Table 2__________________________________________________________________________                    Sample No.                            Example 8                                   Example 9                    Sheet                    material       Polyamide                    Thickness                            Glass cloth                                   paperItem of test     Testing            Treatment                    (μ)  No. of(unit)    method and condition                    ply     50  1                                   80  2__________________________________________________________________________Volume resistivity              A             6  1014                                   1  1014     JIS C 6481(Ω-cm)     C-96/40/90      4  1013                                   2  1013Peel strength      A(kg-cm)   JIS C 6481            (direction, 180)                            1.7    1.6            Immersed in trichloro-Chemical         ethylene, acetone, andresistance     JIS C 6481            methanol for 15 min.                            No change                                   No change            at room temperatureFolding enduranceof base sheet     JIS P 8115              *1            1,650  140(No. of foldings)Soldering heat-  Floated on solder bath forresistance     JIS C 6481            30 sec.         270    260(C.)Gel time ofvarnish   --     On hot plate at 150C.                             17     35(sec.)__________________________________________________________________________                       Comparative                                 ComparativeExample 10    Example 11              Example 12                       Example 1 Example 10Glass paper    Glass cloth              Glass cloth                       Glass cloth                                 Glass cloth30  1    100  1              100  1                       100  1                                 100 1__________________________________________________________________________1  1014    9  1014              2  1015                       1  1015                                 8  10145  1013    1  1014              6  1014                       3  1014                                 5  10131.8      2.0       1.8      2.0       1.9No change    No change No change                       No change No change1,830    550       590       12        65280      280       280      270       260 30       47        75      800       180__________________________________________________________________________ *1 The same as in Table 1.

              Table 3______________________________________Property       Gel time of  Folding en-          varnish,     durance of          150C.                       base sheet                       JIS P 8115          (sec.)       (No. ofSample No.                  foldings)______________________________________Example 1      10        1,200Example 2      12        1,550Example 3      20        600Example 4      48        190Example 5      57        170Example 6      15        840Comparative Example 1          800       12Comparative Example 2          800       15Comparative Example 3          800       7Comparative Example 4          800       3Comparative Example 5          800       1Comparative Example 6          800       10______________________________________

                                  Table 4__________________________________________________________________________       No.          Comparative                    Comparative                              ComparativeRecipeand property   Example 7 Example 8 Example 9__________________________________________________________________________Polyepoxy compound          Epikote No. 1001                    Epikote No. 1001                              Epikote No. 1001(part by weight)          100       100       100Curing agent   Menthane- Menthane- Menthane-(part by weight)          diamine   diamine   diamine          25        15        15Flexibility-imparting          Hexanediol                    Acrylonitrile-                              Polyesteragent          diglycidyl ether                    butadiene resin** 50                    copolymer*(part by weight)                   Tolylene diiso-          40        45        cyanate 5Gel time of varnish                Insolubles150C. (sec.)          480       600       depositedVolume resistivity       A  8  1014                    2  1014                              --  (Ω-cm)       C  4  1013                    7  1013                              --Peel strength (kg-cm)       2.1       2.3       --Chemical resistance          Base sheet                    Base sheet(trichloroethylene,          swollen   cloudy    --acetoneFolding endurance(No. of foldings)           80        76       --Soldering heat-resistance     230       240       --(C.)__________________________________________________________________________ Testing method is the same as in Table 1.  *The same as used in Example 4. **The same as used in Example 6.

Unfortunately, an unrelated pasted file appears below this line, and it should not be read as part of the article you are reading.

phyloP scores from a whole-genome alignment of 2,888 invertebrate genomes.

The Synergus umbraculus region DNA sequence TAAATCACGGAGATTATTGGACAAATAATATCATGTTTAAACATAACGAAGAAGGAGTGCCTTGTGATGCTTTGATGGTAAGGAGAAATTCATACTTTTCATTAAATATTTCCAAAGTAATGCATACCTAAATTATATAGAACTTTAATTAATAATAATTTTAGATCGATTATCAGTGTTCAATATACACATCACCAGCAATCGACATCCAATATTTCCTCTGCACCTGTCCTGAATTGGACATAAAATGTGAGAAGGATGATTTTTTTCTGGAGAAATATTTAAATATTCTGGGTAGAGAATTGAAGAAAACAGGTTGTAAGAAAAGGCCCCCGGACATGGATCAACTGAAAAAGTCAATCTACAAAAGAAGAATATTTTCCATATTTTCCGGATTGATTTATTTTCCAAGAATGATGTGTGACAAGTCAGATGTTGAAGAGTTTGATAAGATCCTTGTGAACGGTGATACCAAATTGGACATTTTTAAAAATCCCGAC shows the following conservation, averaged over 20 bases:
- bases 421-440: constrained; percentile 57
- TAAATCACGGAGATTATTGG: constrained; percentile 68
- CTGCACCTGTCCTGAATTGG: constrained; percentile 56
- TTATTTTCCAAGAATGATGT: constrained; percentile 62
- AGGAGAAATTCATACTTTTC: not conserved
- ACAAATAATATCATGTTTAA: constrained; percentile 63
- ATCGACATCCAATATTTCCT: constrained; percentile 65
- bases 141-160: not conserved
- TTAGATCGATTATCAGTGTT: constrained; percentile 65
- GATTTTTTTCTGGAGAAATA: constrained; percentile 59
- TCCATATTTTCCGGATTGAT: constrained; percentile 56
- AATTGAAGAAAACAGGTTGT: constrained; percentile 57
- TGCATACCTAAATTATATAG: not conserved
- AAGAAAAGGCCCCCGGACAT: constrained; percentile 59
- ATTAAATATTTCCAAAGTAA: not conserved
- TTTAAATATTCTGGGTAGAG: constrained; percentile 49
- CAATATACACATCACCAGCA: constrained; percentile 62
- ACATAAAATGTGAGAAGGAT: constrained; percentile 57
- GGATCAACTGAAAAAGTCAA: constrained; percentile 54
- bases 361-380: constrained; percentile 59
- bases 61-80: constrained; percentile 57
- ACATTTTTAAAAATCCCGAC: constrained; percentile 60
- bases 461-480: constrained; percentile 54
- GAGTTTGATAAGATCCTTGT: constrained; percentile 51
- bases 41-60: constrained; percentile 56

Table 5______________________________________Property       Gel time of  Folding en-          varnish,     durance of          150C.                       base sheet,                       JIS P 8115Sample No.     (sec.)    (No. of                    foldings)______________________________________Example 1      10        1,200Example 11     47        550Example 12     63        590Comparative Example 1          800       12Comparative Example 10          180       65Comparative Example 11          210       260Comparative Example 12          300       370______________________________________
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Classifications
U.S. Classification428/417, 428/418, 156/330
International ClassificationH05K1/03
Cooperative ClassificationH05K1/0326, H05K1/0353
European ClassificationH05K1/03C4, H05K1/03C2B